The Sweetness at the Bottom of the Pie

Image via Goodreads

The Sweetness at the Bottom of the Pie (Flavia de Luce Book 1)
Alan Bradley

Publisher’s blurb:

It is the summer of 1950–and at the once-grand mansion of Buckshaw, young Flavia de Luce, an aspiring chemist with a passion for poison, is intrigued by a series of inexplicable events: A dead bird is found on the doorstep, a postage stamp bizarrely pinned to its beak. Then, hours later, Flavia finds a man lying in the cucumber patch and watches him as he takes his dying breath.

For Flavia, who is both appalled and delighted, life begins in earnest when murder comes to Buckshaw. “I wish I could say I was afraid, but I wasn’t. Quite the contrary. This was by far the most interesting thing that had ever happened to me in my entire life.”

Adorable.  I know that Flavia, would cringe at my use of the word to describe her, but it’s the perfect one to use.  She is adorable.  The stereotype of the plucky Brit has always struck me as endearing and Flavia is the concept of plucky embodied.  Everything about her made me want to smack her dad in the head and tell him what an amazing kid he has.  Item the First, she’s a massive chemistry nerd.  She uses archaic names of chemical compounds to calm her nerves (“Butter of Antimony…Flowers of Arsenic”).  I’m not going to lie, if I’d been able to learn about chemistry the way Flavia does, I would have a whole different viewpoint of the topic. Item the Second, she uses “scissors” as a curse word.  Any eleven year old in the world who uses the word scissors as a curse word gets an automatic amazing award.  Item the Third, she named her articulated skeleton Yorrick.  Do you see what I’m getting at now?  I wasn’t this cool when I was eleven, but retroactively I totally wish I had been.  If the Doctor were to ever show up in Flavia’s life, I wouldn’t be surprised at all.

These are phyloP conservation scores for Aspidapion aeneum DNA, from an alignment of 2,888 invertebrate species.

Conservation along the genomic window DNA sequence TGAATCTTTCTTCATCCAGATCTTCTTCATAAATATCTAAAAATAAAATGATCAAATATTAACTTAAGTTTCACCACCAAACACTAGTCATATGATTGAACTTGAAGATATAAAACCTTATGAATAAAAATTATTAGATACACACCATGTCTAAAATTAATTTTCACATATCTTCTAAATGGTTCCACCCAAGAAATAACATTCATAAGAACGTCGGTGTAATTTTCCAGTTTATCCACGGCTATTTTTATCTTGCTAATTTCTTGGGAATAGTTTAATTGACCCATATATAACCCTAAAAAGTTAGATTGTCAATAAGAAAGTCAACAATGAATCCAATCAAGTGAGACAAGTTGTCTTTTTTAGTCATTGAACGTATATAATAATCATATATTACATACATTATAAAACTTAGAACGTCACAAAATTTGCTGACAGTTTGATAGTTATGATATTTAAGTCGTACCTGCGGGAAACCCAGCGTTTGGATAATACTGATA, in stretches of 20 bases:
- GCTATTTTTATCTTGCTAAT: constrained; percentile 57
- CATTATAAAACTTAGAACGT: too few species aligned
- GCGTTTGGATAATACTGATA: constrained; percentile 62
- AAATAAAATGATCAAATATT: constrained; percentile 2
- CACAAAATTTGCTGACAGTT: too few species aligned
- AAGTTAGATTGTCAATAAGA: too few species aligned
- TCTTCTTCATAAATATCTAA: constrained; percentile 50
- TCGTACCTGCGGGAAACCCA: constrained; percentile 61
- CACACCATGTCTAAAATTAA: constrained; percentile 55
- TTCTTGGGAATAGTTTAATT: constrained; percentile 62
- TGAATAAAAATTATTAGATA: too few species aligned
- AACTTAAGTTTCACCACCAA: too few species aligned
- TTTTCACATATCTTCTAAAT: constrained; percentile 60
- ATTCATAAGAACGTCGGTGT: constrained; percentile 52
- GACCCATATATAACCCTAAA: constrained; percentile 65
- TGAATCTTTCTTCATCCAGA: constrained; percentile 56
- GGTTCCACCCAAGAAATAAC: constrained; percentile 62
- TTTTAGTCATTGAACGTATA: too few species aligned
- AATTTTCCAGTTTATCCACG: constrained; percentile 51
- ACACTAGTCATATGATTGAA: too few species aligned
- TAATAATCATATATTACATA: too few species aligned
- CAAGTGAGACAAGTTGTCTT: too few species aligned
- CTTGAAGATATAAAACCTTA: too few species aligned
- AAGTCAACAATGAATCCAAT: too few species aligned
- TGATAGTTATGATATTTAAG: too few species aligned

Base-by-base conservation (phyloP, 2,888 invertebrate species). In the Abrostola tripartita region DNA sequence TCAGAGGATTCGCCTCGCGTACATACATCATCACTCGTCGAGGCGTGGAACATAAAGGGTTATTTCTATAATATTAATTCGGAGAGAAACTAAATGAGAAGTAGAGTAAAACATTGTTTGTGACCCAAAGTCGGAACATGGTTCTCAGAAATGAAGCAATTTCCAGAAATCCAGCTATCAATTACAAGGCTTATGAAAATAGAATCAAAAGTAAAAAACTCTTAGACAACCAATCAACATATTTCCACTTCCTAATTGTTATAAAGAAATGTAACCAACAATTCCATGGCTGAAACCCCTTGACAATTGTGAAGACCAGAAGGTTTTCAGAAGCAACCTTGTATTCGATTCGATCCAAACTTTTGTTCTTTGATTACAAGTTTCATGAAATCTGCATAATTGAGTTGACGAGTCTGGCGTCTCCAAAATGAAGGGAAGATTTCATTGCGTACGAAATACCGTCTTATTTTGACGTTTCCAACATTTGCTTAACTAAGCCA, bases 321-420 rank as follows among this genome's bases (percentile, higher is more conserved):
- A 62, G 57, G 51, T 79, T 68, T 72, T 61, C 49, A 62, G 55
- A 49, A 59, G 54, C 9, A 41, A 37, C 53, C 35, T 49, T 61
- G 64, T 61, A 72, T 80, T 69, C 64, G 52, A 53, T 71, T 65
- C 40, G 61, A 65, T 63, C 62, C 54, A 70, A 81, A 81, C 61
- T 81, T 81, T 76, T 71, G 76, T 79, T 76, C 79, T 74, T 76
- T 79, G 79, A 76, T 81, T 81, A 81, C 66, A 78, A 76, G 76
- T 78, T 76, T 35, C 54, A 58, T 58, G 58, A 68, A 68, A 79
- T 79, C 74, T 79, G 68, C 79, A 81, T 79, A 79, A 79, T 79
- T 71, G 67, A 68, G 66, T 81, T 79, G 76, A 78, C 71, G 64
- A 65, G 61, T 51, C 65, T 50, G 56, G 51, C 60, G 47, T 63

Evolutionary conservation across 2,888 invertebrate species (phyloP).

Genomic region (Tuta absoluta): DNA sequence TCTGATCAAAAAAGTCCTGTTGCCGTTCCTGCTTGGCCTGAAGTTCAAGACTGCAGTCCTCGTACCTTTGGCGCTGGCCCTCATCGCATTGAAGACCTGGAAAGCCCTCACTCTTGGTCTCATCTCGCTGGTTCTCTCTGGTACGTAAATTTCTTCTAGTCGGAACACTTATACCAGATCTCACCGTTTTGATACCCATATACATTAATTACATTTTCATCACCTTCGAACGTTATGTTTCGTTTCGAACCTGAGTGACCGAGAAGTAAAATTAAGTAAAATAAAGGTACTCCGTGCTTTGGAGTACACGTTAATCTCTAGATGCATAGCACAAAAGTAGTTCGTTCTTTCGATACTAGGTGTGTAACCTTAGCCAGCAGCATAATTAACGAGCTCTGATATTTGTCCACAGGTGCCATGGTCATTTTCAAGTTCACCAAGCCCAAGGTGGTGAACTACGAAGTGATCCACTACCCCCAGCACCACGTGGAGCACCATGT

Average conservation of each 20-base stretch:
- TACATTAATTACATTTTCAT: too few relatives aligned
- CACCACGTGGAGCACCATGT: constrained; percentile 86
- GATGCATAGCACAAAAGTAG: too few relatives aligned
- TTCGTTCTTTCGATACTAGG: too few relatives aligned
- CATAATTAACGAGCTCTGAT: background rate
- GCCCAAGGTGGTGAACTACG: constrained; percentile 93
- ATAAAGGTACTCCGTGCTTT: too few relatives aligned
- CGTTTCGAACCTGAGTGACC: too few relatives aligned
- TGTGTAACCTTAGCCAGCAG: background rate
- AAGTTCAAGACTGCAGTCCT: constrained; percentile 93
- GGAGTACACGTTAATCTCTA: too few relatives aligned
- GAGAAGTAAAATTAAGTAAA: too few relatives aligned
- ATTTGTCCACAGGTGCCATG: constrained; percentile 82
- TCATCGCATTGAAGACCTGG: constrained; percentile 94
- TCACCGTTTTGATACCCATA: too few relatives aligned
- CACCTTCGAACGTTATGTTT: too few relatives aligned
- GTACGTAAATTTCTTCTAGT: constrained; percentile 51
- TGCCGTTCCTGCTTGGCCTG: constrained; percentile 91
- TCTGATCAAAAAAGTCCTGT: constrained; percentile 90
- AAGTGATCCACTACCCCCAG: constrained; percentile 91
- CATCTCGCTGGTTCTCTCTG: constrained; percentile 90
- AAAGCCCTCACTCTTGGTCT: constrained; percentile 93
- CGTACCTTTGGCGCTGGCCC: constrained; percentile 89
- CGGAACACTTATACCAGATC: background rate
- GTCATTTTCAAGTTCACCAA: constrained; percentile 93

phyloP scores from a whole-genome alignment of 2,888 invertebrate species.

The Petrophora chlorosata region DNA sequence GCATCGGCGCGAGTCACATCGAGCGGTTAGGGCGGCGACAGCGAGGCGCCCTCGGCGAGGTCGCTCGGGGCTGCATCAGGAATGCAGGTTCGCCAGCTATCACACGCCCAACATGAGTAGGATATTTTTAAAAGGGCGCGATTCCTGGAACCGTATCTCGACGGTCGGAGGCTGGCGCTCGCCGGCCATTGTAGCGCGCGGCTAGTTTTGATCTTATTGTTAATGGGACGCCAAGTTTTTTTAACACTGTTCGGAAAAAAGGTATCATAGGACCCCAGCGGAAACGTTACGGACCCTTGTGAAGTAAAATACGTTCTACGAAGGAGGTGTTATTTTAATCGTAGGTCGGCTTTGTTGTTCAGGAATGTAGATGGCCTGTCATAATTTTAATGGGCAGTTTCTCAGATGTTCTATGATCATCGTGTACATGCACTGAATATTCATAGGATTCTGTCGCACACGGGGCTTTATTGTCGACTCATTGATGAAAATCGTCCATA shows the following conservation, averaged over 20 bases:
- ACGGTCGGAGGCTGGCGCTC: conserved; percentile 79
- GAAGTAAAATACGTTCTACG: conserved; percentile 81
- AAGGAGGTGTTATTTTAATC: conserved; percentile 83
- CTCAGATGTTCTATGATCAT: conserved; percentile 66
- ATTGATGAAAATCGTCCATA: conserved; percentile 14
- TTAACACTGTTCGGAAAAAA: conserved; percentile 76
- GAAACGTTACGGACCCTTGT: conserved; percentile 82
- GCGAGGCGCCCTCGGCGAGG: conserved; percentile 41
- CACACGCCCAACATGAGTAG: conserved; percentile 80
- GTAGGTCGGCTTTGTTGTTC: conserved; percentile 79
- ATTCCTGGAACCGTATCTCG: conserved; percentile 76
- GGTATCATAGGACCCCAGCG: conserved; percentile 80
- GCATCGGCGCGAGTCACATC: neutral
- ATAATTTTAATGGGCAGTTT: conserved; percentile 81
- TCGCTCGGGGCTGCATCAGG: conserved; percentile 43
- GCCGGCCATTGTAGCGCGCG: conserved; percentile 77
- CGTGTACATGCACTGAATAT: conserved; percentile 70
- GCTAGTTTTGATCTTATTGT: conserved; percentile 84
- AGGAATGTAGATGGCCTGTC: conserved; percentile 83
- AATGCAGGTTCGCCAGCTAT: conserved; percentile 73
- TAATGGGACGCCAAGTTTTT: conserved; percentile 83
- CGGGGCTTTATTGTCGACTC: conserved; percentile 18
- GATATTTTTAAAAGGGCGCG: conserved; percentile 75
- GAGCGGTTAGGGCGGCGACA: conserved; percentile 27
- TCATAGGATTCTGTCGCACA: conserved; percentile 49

As to the story, it’s surprisingly compelling.  It falls along the lines of a typical Agatha Christie novel (and not just because of the time period in which it’s set).  There’s a minimal amount of gore.  The plot centers almost entirely upon intrigue and Flavia’s progress in wading through it, with a small subplot regarding a fantastic prank she played on her sister.  (Seriously, if I had been half as clever as Flavia, I would have gotten away with so much more stuff.)  Like a cozy mystery, the cast of characters that revolve around Flavia are both eclectic and marvelous.  Throw in the fact that you’re in Britain in 1950 and the fact that the oddball histories of the characters are all marred by WWII, and you find there’s an odd sort of realism to the story. The tension and urgency of the story are wrought almost entirely by Flavia’s persistence.  Her tenacity is downright charming and it certainly goes far to keeping the story moving along at a reasonable clip.

In the end, this story is a perfectly lovely tale of murder and the plucky eleven year old who sets out to solve it.  I can’t tell you how thankful I am that this whole series is out so that I can pick up the next one tomorrow.

4.5 ink bottles.
Character Believability: 5 Buffys
Character Investibility:  5 Doctors
Pace/Urgency/Tension:  4.5 Dresdens
Worldbuilding: 4 Snyders
Language:  4.5 Feegles
Mystery:  4.5 Sherlocks

Book Links: Goodreads, Publisher

Book Trailer:


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